In part due to reader requests, we are pleased to include Rightmark Audio Analyzer results in our benchmark suite. The premise behind Rightmark:AA is to test the input and output of the audio system to determine noise levels, range, harmonic distortion, stereo crosstalk and so forth. Rightmark:AA should indicate how well the sound system is built and isolated from electrical interference (either internally or externally). For this test we connect the Line Out to the Line In using a short six inch 3.5mm to 3.5mm high-quality jack, turn the OS volume to 100%, and run the Rightmark default test suite at 48 kHz, 96 kHz and 192 kHz. We look specifically at the Dynamic Range of the audio codec used on board, as well as the Total Harmonic Distortion + Noise.
With the price of the board, we get one of the cheaper Realtek audio options. It performs worse in our testing than the ALC89x and above, but is able to pass our 192 kHz test unlike the ALC889 mITX versions.
USB 3.0 Backup
For this benchmark, we run CrystalDiskMark to determine the ideal sequential read and write speeds for the USB port using our 240 GB OCZ Vertex3 SSD with a SATA 6 Gbps to USB 3.0 converter. Then we transfer a set size of files from the SSD to the USB drive using DiskBench, which monitors the time taken to transfer. The files transferred are a 1.52 GB set of 2867 files across 320 folders – 95% of these files are small typical website files, and the rest (90% of the size) are the videos used in the WinRAR test.
USB 2.0 performance is middling, on the wrong side of 61 seconds but only a fraction worse than the top non-XFast score
Deferred Procedure Call latency is a way in which Windows handles interrupt servicing. In order to wait for a processor to acknowledge the request, the system will queue all interrupt requests by priority. Critical interrupts will be handled as soon as possible, whereas lesser priority requests, such as audio, will be further down the line. So if the audio device requires data, it will have to wait until the request is processed before the buffer is filled. If the device drivers of higher priority components in a system are poorly implemented, this can cause delays in request scheduling and process time, resulting in an empty audio buffer – this leads to characteristic audible pauses, pops and clicks. Having a bigger buffer and correctly implemented system drivers obviously helps in this regard. The DPC latency checker measures how much time is processing DPCs from driver invocation – the lower the value will result in better audio transfer at smaller buffer sizes. Results are measured in microseconds and taken as the peak latency while cycling through a series of short HD videos – under 500 microseconds usually gets the green light, but the lower the better.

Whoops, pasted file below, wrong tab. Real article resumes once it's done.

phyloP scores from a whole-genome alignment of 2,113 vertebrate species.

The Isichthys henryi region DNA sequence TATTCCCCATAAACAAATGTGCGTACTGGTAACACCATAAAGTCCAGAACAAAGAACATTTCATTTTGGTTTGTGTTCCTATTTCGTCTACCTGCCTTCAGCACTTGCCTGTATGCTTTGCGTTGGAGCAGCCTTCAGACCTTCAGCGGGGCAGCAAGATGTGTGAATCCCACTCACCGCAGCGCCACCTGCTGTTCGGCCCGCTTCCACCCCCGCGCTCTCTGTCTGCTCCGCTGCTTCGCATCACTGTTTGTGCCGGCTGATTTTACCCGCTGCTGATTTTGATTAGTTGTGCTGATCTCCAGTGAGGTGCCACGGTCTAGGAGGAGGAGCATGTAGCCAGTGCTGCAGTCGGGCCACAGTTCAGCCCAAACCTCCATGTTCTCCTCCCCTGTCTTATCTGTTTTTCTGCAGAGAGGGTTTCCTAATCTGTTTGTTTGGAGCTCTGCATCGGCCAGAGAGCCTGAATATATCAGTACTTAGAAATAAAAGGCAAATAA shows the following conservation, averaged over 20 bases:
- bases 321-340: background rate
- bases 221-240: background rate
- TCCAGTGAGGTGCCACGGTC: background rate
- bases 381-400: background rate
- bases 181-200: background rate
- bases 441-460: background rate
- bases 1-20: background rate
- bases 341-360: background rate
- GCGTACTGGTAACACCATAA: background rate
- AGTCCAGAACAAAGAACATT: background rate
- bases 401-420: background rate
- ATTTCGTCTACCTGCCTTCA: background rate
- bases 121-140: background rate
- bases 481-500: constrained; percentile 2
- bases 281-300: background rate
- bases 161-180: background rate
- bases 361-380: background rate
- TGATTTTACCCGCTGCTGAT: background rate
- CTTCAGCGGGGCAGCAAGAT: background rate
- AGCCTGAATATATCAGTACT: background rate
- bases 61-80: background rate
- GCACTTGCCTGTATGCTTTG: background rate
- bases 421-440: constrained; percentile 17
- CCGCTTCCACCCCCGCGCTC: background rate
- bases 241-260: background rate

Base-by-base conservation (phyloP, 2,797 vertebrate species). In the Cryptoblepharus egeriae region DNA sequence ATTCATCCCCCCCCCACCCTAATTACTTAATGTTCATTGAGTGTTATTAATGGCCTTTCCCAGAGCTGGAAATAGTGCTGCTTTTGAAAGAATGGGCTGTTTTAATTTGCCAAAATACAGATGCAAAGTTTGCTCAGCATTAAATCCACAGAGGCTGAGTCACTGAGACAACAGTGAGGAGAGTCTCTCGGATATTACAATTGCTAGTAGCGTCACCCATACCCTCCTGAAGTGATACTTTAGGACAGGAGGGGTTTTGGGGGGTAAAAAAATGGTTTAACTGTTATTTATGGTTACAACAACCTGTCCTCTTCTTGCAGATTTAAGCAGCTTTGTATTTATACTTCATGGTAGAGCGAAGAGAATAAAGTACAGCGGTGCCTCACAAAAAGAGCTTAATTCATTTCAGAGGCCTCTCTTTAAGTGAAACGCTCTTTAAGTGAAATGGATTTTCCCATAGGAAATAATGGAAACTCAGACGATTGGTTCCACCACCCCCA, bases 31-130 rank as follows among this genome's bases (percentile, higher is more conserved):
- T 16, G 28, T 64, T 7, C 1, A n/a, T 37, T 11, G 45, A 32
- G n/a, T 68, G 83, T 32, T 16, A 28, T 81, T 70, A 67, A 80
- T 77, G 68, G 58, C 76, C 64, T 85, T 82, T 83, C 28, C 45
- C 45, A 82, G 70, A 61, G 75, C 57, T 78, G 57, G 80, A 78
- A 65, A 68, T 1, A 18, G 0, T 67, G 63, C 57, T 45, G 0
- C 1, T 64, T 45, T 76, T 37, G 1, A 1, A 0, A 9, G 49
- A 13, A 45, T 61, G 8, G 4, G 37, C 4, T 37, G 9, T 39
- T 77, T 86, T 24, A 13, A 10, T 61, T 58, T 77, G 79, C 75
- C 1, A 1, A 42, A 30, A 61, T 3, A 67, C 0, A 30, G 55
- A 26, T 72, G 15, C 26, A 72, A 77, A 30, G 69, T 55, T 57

A major realisation of having that un-optimised BIOS is perhaps shown best in the DPC. To start, with the default install, the monitoring features of ET6 causes the DPC to peak at over 800 microseconds. Disabling this software causes a maximum of around 114 microseconds, although every so often we encountered a peak of around 300-500 microseconds, and 561 was recorded as the highest peak.
Readers of our motherboard review section will have noted the trend in modern motherboards to implement a form of MultiCore Enhancement / Acceleration / Turbo (read our report here) on their motherboards. This does several things – better benchmark results at stock settings (not entirely needed if overclocking is an end-user goal), at the expense of heat and temperature, but also gives in essence an automatic overclock which may be against what the user wants. Our testing methodology is ‘out-of-the-box’, with the latest public BIOS installed and XMP enabled, and thus subject to the whims of this feature. It is ultimately up to the motherboard manufacturer to take this risk – and manufacturers taking risks in the setup is something they do on every product (think C-state settings, USB priority, DPC Latency / monitoring priority, memory subtimings at JEDEC). Processor speed change is part of that risk which is clearly visible, and ultimately if no overclocking is planned, some motherboards will affect how fast that shiny new processor goes and can be an important factor in the purchase.
For reference, the Gigabyte Z77-HD4 does enable MCT when XMP is enabled.
3D Movement Algorithm Test
The algorithms in 3DPM employ both uniform random number generation or normal distribution random number generation, and vary in various amounts of trigonometric operations, conditional statements, generation and rejection, fused operations, etc. The benchmark runs through six algorithms for a specified number of particles and steps, and calculates the speed of each algorithm, then sums them all for a final score. This is an example of a real world situation that a computational scientist may find themselves in, rather than a pure synthetic benchmark. The benchmark is also parallel between particles simulated, and we test the single thread performance as well as the multi-threaded performance.